Louth to Tilpa: Drive the scenic Wilcannia-Bourke Road through the Central Darling to Tilpa. Pay your respects at the Boer War memorial then check into the 100-year-old Tilpa Pub. This classic Outback pub is constructed from corrugated iron and timber, with walls covered in travellers' messages. Chat to the friendly locals as you tuck into steak sandwiches and a cold beer before retiring after a long day of driving.

Tilpa to Wilcannia: Drive through open plains to Wilcannia, once one of Australia's busiest inland ports. You'll find the Wilcannia of today a much quieter place, but its historic architecture is well worth a look.

Wilcannia to Broken Hill: Detour from the Darling River Run to visit Broken Hill, the jewel of Western New South Wales. Most famous for its mining, the town offers stunning arid landscapes, heritage buildings and a thriving arts scene including the Pro Hart Gallery. Stop for lunch and be sure to visit Broken Hill Regional Art Gallery, the oldest in the state. You can even travel a little further to see the nearby Sculpture Symposium and visit Silverton with the car made famous in the 'Mad Max' films.

Broken Hill to Menindee: Drive 110km to the red sandhills of the Menindee region, the Darling River's first European settlement. Visiting the Menindee Lakes is a must. The region hosted some of Australia's most eminent explorers, and with an abundance of wildflowers and orchards, is something of a desert oasis. Photograph the lakes at sunset, fish for perch at dinner, and spend the night explorer-style at Pamamaroo Creek's Burke and Wills campsite.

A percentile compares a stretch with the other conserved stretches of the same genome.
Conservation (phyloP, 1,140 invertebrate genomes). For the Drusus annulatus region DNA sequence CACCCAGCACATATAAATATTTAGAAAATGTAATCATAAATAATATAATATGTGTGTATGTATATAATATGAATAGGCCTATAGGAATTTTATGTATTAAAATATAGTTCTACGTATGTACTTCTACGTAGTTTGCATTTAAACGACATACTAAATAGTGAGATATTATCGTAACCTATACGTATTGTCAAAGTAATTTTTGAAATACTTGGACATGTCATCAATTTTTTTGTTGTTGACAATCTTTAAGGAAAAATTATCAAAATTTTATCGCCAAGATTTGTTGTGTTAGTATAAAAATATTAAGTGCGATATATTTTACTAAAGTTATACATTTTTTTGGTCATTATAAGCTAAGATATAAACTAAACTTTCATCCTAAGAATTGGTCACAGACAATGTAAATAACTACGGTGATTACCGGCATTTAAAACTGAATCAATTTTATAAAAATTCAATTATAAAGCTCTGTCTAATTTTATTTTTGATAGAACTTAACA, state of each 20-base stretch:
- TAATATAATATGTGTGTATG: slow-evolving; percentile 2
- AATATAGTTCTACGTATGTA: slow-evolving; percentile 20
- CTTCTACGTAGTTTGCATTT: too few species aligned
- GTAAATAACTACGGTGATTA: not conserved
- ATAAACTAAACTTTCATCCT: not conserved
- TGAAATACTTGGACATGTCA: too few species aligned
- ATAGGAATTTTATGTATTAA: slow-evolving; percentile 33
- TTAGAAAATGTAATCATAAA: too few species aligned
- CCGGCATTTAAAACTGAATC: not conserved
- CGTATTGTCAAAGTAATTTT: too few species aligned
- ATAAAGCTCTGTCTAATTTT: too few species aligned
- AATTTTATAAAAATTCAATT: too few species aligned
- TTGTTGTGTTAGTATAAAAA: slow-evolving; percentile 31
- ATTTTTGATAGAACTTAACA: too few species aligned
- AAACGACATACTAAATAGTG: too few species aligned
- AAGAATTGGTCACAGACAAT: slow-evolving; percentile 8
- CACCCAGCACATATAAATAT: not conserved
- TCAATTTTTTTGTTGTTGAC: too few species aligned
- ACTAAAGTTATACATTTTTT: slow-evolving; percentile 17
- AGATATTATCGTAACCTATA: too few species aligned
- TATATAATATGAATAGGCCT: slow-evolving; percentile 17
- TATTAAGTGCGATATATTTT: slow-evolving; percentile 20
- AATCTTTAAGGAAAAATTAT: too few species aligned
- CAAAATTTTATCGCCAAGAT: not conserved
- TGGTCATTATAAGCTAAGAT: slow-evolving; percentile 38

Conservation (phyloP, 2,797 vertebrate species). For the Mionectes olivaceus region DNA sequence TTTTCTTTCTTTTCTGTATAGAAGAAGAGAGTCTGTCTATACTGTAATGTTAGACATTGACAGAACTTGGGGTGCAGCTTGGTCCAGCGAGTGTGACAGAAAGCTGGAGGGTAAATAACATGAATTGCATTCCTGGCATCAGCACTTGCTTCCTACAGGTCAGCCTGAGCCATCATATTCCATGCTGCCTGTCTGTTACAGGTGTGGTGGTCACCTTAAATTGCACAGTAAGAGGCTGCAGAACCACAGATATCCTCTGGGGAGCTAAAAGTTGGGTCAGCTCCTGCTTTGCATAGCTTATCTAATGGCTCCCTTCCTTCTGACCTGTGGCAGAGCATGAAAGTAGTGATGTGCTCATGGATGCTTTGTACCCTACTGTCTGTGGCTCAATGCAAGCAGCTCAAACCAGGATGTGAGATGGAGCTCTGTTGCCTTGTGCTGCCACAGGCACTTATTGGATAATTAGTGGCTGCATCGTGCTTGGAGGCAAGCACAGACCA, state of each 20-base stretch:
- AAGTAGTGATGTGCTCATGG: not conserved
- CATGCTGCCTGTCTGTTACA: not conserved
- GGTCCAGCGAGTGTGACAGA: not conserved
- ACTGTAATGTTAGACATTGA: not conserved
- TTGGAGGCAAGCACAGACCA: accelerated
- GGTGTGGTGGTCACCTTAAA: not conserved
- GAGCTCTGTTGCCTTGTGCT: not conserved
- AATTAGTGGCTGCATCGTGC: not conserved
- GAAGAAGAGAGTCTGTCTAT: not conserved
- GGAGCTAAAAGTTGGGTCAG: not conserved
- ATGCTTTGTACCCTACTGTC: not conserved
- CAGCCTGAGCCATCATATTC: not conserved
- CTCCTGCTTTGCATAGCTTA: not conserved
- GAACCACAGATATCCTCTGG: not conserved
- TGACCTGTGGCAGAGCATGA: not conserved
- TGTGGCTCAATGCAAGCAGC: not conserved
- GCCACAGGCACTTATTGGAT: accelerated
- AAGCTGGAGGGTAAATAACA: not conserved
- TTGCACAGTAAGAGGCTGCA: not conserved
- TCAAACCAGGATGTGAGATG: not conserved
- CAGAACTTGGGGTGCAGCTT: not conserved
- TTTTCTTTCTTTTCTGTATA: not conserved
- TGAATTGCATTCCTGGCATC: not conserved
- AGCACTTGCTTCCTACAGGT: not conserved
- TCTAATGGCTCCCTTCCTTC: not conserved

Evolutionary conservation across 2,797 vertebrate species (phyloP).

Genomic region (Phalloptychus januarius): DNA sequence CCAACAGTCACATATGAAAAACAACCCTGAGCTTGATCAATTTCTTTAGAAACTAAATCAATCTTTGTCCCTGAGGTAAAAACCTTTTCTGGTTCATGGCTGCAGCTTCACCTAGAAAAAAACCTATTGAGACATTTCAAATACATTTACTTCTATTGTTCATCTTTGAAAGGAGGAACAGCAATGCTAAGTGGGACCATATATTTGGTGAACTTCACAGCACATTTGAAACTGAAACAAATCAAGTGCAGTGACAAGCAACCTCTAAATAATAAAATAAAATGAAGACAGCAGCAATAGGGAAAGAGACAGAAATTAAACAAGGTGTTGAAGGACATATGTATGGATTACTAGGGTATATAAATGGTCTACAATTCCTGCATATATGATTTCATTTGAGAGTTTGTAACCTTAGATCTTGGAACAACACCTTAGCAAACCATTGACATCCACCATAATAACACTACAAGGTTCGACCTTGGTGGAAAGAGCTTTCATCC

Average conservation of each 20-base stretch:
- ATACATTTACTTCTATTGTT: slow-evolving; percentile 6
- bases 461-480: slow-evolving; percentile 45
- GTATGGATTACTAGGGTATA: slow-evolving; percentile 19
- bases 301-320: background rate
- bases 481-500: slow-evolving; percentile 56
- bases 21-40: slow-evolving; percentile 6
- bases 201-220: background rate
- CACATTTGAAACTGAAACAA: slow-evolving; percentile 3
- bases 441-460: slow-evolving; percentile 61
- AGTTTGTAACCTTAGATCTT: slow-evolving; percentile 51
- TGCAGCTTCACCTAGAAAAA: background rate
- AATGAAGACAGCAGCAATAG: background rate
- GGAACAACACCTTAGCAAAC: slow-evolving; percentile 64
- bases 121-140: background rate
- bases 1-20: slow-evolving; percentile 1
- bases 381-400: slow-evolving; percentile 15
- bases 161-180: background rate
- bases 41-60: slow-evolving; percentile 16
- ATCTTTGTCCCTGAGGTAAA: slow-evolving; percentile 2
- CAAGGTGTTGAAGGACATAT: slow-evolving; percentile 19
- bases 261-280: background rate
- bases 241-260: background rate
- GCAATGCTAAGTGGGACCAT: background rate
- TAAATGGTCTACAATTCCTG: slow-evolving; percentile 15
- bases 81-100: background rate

Menindee to Mungo National Park: Drive past the tiny township Pooncarie. Then, whatever you do, don't miss out on a side trip into Mungo National Park, part of the Willandra Lakes World Heritage Area and about 75km south-east. The park offers fascinating features such as ancient dry lake, Lake Mungo. This is the site of discovery of significant archaeological remains, including the 60,000-year-old Mungo Man; and has crescent-shaped dunes called the Walls of China which stretch along the eastern side of the lakebed and look magnificent at sunset.

Mungo National Park to Wentworth: Head southeast to Wentworth, where you'll find a variety of things to see and do - from outback adventure tours to wine tastings and water skiing. An important colonial-era river port, Wentworth also has much to interest history buffs, so stay awhile in this fascinating town where the mighty Darling River meets up with the Murray.


Avoid driving tired and reach your destination

Roads & Maritime NSW

When driving, always consider how tired you are - fatigue is one of the top three contributors to Australia's road toll.

Ensure you have had enough sleep before your trip and share the driving wherever possible. When driving on Australian roads take advantage of the many 'rest areas' available, regardless of whether it's a long-distance or short-distance trip.

Easily locate rest areas and plan your rest breaks for your next journey by visiting www.rms.nsw.gov.au